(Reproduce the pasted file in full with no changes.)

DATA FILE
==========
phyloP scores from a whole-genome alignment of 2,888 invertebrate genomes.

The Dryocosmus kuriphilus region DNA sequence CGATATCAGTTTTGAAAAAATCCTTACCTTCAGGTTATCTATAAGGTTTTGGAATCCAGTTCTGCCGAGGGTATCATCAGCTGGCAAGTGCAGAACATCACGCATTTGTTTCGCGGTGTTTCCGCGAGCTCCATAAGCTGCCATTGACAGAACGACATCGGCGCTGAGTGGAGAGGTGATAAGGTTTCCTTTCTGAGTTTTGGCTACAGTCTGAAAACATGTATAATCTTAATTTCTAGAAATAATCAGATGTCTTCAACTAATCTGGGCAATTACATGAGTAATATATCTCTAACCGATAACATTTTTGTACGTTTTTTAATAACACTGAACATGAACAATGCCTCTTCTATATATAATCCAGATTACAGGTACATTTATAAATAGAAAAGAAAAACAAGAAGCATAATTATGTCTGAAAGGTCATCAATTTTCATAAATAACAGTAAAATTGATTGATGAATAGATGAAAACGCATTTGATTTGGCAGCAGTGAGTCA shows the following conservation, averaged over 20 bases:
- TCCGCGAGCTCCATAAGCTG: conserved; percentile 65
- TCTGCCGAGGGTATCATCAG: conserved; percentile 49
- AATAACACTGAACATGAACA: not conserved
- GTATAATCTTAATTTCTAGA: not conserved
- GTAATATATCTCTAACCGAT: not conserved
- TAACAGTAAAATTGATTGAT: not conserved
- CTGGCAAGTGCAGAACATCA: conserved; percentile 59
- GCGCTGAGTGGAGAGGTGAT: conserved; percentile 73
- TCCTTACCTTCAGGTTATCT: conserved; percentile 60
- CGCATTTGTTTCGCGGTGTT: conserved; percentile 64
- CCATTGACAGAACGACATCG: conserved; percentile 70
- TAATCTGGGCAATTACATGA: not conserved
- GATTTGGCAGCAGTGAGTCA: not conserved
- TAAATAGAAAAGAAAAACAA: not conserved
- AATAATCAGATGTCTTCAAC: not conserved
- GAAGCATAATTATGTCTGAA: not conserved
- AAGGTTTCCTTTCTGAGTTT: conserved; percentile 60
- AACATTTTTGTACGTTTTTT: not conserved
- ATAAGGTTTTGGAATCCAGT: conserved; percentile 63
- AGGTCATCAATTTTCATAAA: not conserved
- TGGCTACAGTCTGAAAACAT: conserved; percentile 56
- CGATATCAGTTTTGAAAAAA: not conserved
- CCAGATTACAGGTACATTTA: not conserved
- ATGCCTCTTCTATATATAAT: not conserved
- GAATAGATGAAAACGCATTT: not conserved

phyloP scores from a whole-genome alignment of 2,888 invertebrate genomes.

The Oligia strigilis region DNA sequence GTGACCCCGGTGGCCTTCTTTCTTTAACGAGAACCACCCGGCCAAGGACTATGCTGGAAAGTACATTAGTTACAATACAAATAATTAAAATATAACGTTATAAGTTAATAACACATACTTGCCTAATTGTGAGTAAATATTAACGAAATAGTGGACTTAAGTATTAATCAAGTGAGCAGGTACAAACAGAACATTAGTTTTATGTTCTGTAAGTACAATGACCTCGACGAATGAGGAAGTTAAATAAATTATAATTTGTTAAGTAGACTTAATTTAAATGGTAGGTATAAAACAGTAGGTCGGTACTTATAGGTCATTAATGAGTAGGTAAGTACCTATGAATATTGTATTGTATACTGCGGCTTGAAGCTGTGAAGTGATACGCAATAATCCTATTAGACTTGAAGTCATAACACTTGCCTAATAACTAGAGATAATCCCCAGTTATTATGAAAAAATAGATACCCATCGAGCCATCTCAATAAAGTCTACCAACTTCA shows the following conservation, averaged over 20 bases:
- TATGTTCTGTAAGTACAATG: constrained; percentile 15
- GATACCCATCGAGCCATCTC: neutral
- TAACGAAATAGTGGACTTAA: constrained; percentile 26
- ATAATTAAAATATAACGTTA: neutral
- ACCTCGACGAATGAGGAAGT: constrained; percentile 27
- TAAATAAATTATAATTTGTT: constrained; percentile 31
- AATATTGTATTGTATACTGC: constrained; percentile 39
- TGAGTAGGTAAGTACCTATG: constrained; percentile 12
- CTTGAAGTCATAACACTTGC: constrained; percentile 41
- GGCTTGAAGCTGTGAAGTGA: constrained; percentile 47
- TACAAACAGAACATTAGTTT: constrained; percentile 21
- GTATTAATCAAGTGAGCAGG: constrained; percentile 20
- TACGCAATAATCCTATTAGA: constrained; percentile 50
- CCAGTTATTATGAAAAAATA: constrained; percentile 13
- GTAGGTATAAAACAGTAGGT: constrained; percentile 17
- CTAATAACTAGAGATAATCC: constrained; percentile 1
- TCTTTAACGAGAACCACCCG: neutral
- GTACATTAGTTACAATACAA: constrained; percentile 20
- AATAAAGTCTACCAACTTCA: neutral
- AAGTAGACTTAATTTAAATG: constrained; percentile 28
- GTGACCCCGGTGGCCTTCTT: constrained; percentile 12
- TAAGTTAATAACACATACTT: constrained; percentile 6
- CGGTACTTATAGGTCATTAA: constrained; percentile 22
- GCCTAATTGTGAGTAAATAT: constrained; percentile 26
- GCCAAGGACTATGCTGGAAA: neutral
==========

phyloP scores from a whole-genome alignment of 2,888 invertebrate genomes.

The Dryocosmus kuriphilus region DNA sequence CGATATCAGTTTTGAAAAAATCCTTACCTTCAGGTTATCTATAAGGTTTTGGAATCCAGTTCTGCCGAGGGTATCATCAGCTGGCAAGTGCAGAACATCACGCATTTGTTTCGCGGTGTTTCCGCGAGCTCCATAAGCTGCCATTGACAGAACGACATCGGCGCTGAGTGGAGAGGTGATAAGGTTTCCTTTCTGAGTTTTGGCTACAGTCTGAAAACATGTATAATCTTAATTTCTAGAAATAATCAGATGTCTTCAACTAATCTGGGCAATTACATGAGTAATATATCTCTAACCGATAACATTTTTGTACGTTTTTTAATAACACTGAACATGAACAATGCCTCTTCTATATATAATCCAGATTACAGGTACATTTATAAATAGAAAAGAAAAACAAGAAGCATAATTATGTCTGAAAGGTCATCAATTTTCATAAATAACAGTAAAATTGATTGATGAATAGATGAAAACGCATTTGATTTGGCAGCAGTGAGTCA shows the following conservation, averaged over 20 bases:
- TCCGCGAGCTCCATAAGCTG: conserved; percentile 65
- TCTGCCGAGGGTATCATCAG: conserved; percentile 49
- AATAACACTGAACATGAACA: not conserved
- GTATAATCTTAATTTCTAGA: not conserved
- GTAATATATCTCTAACCGAT: not conserved
- TAACAGTAAAATTGATTGAT: not conserved
- CTGGCAAGTGCAGAACATCA: conserved; percentile 59
- GCGCTGAGTGGAGAGGTGAT: conserved; percentile 73
- TCCTTACCTTCAGGTTATCT: conserved; percentile 60
- CGCATTTGTTTCGCGGTGTT: conserved; percentile 64
- CCATTGACAGAACGACATCG: conserved; percentile 70
- TAATCTGGGCAATTACATGA: not conserved
- GATTTGGCAGCAGTGAGTCA: not conserved
- TAAATAGAAAAGAAAAACAA: not conserved
- AATAATCAGATGTCTTCAAC: not conserved
- GAAGCATAATTATGTCTGAA: not conserved
- AAGGTTTCCTTTCTGAGTTT: conserved; percentile 60
- AACATTTTTGTACGTTTTTT: not conserved
- ATAAGGTTTTGGAATCCAGT: conserved; percentile 63
- AGGTCATCAATTTTCATAAA: not conserved
- TGGCTACAGTCTGAAAACAT: conserved; percentile 56
- CGATATCAGTTTTGAAAAAA: not conserved
- CCAGATTACAGGTACATTTA: not conserved
- ATGCCTCTTCTATATATAAT: not conserved
- GAATAGATGAAAACGCATTT: not conserved

phyloP scores from a whole-genome alignment of 2,888 invertebrate genomes.

The Oligia strigilis region DNA sequence GTGACCCCGGTGGCCTTCTTTCTTTAACGAGAACCACCCGGCCAAGGACTATGCTGGAAAGTACATTAGTTACAATACAAATAATTAAAATATAACGTTATAAGTTAATAACACATACTTGCCTAATTGTGAGTAAATATTAACGAAATAGTGGACTTAAGTATTAATCAAGTGAGCAGGTACAAACAGAACATTAGTTTTATGTTCTGTAAGTACAATGACCTCGACGAATGAGGAAGTTAAATAAATTATAATTTGTTAAGTAGACTTAATTTAAATGGTAGGTATAAAACAGTAGGTCGGTACTTATAGGTCATTAATGAGTAGGTAAGTACCTATGAATATTGTATTGTATACTGCGGCTTGAAGCTGTGAAGTGATACGCAATAATCCTATTAGACTTGAAGTCATAACACTTGCCTAATAACTAGAGATAATCCCCAGTTATTATGAAAAAATAGATACCCATCGAGCCATCTCAATAAAGTCTACCAACTTCA shows the following conservation, averaged over 20 bases:
- TATGTTCTGTAAGTACAATG: constrained; percentile 15
- GATACCCATCGAGCCATCTC: neutral
- TAACGAAATAGTGGACTTAA: constrained; percentile 26
- ATAATTAAAATATAACGTTA: neutral
- ACCTCGACGAATGAGGAAGT: constrained; percentile 27
- TAAATAAATTATAATTTGTT: constrained; percentile 31
- AATATTGTATTGTATACTGC: constrained; percentile 39
- TGAGTAGGTAAGTACCTATG: constrained; percentile 12
- CTTGAAGTCATAACACTTGC: constrained; percentile 41
- GGCTTGAAGCTGTGAAGTGA: constrained; percentile 47
- TACAAACAGAACATTAGTTT: constrained; percentile 21
- GTATTAATCAAGTGAGCAGG: constrained; percentile 20
- TACGCAATAATCCTATTAGA: constrained; percentile 50
- CCAGTTATTATGAAAAAATA: constrained; percentile 13
- GTAGGTATAAAACAGTAGGT: constrained; percentile 17
- CTAATAACTAGAGATAATCC: constrained; percentile 1
- TCTTTAACGAGAACCACCCG: neutral
- GTACATTAGTTACAATACAA: constrained; percentile 20
- AATAAAGTCTACCAACTTCA: neutral
- AAGTAGACTTAATTTAAATG: constrained; percentile 28
- GTGACCCCGGTGGCCTTCTT: constrained; percentile 12
- TAAGTTAATAACACATACTT: constrained; percentile 6
- CGGTACTTATAGGTCATTAA: constrained; percentile 22
- GCCTAATTGTGAGTAAATAT: constrained; percentile 26
- GCCAAGGACTATGCTGGAAA: neutral